Traidcraft was a founder of fairtrade

Sir; Concerns about higher than sensible levels of benzene in 230 drinks available in the UK comes as no surprise to us.
Drinks that contain ascorbic acid have benzene added to stabilise them. The soft drinks industry agreed a long while ago to self-regulate the use of benzene ‘to an acceptable level’ - whatever that can be for an alleged carcinogenic substance.
Newer entrants to the sector have not been aware of this or have assumed that they can push the limits a bit. We feel that the only real answer to this is to stick to wholly natural drinks with no additives. We use natural vitamin C in Pago fruit juices and there is no added benzene.
As for the ‘fizz going out of the soft drinks industry’ that saw Britvic’s share value topple by £136m in a day, again this is something that has been coming for several years. There’s increasing awareness of the need to feed youngsters healthily, to attack the problems of obesity and tooth decay.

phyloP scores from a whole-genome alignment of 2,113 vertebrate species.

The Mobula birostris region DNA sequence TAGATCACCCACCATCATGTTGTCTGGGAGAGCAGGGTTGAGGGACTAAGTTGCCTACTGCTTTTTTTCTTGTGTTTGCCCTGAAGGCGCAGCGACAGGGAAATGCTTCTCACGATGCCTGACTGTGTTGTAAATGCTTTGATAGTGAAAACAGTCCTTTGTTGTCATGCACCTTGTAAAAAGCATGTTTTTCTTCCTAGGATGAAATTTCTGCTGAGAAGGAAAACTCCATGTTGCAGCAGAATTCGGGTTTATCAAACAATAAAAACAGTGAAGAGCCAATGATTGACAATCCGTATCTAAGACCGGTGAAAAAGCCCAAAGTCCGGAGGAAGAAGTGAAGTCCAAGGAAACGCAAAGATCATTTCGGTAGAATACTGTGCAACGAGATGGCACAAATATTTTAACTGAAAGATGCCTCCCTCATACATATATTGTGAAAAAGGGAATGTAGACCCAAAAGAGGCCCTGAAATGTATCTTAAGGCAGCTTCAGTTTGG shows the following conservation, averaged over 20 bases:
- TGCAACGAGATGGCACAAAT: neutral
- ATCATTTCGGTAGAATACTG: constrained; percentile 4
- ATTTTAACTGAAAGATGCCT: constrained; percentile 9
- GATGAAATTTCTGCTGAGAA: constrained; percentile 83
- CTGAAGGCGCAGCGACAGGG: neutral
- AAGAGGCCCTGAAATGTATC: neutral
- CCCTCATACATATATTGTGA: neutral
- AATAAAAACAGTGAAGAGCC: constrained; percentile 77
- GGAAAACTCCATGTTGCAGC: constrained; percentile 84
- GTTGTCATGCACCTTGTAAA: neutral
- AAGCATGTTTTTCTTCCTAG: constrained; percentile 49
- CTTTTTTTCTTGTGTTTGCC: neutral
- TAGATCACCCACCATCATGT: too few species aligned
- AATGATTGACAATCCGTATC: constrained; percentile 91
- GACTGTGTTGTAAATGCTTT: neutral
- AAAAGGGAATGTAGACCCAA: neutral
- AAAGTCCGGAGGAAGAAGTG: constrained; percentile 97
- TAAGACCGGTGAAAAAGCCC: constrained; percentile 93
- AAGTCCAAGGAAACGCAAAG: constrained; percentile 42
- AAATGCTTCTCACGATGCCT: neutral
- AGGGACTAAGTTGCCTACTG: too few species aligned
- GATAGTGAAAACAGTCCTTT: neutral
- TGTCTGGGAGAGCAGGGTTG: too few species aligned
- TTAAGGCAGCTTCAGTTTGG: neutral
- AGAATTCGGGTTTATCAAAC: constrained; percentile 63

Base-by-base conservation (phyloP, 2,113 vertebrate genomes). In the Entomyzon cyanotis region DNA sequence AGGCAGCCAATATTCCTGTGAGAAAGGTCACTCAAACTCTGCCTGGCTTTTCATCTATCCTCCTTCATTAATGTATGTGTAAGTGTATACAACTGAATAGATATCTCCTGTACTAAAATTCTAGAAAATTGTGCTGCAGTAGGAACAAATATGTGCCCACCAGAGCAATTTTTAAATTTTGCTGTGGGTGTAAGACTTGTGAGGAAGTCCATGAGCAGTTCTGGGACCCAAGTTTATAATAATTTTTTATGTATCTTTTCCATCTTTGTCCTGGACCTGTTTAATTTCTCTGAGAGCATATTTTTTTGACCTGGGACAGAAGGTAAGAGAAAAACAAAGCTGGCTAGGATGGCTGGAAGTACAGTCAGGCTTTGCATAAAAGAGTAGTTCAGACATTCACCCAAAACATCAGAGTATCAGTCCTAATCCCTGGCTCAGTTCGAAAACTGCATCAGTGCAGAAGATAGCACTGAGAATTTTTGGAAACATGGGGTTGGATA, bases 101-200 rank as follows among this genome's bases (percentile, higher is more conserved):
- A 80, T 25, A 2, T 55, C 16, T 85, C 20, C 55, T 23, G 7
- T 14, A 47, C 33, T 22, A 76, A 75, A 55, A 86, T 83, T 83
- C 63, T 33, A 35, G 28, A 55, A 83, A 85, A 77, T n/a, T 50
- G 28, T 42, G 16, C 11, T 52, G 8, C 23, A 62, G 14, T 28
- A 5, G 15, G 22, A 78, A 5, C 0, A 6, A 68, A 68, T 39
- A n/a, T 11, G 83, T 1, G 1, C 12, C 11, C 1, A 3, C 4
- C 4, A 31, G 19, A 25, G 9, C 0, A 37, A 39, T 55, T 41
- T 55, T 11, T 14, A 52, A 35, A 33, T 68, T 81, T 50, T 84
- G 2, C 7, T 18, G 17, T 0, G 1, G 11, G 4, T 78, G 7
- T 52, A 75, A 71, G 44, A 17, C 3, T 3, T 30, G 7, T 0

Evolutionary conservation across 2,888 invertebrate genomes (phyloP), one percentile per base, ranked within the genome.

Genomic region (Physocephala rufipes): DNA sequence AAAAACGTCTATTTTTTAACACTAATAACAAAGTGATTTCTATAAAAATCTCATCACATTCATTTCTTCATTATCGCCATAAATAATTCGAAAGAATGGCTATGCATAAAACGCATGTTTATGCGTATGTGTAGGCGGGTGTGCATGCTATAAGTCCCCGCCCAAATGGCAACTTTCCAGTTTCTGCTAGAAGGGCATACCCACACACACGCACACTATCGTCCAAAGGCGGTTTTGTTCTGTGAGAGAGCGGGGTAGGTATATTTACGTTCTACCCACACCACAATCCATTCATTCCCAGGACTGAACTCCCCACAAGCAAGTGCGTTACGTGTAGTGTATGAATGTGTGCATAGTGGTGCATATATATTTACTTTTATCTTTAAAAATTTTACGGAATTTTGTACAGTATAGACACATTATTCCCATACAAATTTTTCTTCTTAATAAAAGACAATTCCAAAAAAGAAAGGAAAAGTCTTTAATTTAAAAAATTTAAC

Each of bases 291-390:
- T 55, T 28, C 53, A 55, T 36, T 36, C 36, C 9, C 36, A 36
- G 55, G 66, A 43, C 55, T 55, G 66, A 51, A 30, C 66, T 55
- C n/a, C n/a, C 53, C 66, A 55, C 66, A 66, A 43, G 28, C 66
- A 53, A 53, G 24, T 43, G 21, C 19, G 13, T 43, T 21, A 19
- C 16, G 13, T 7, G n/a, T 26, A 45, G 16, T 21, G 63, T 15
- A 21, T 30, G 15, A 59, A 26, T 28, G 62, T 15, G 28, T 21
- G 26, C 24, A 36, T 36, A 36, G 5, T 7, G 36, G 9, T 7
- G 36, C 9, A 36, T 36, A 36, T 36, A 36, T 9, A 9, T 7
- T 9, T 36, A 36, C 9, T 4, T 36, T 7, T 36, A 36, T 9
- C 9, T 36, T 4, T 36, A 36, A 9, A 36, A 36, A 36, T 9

Schools are playing a major part in educating youngsters and their parents that fizzy drinks and those stacked with artificial sweeteners,
Sir; Your article ‘Meeting the ideals of ethical trade’ (The Grocer, Focus on Fair Trade, February 25, p55) seems to imply that Traidcraft was set up as a response to the Fairtrade Foundation and that our ideals and standards are weaker.
In fact, Traidcraft pre-dates the foundation by many years, having been established in 1979, and we were indeed one of the founder members of the foundation. Whenever Fairtrade certification is available we seek to use the mark, often going beyond its requirements, and we fully support the principles and approach that underlie the mark. Where our products do not bear the Fairtrade mark,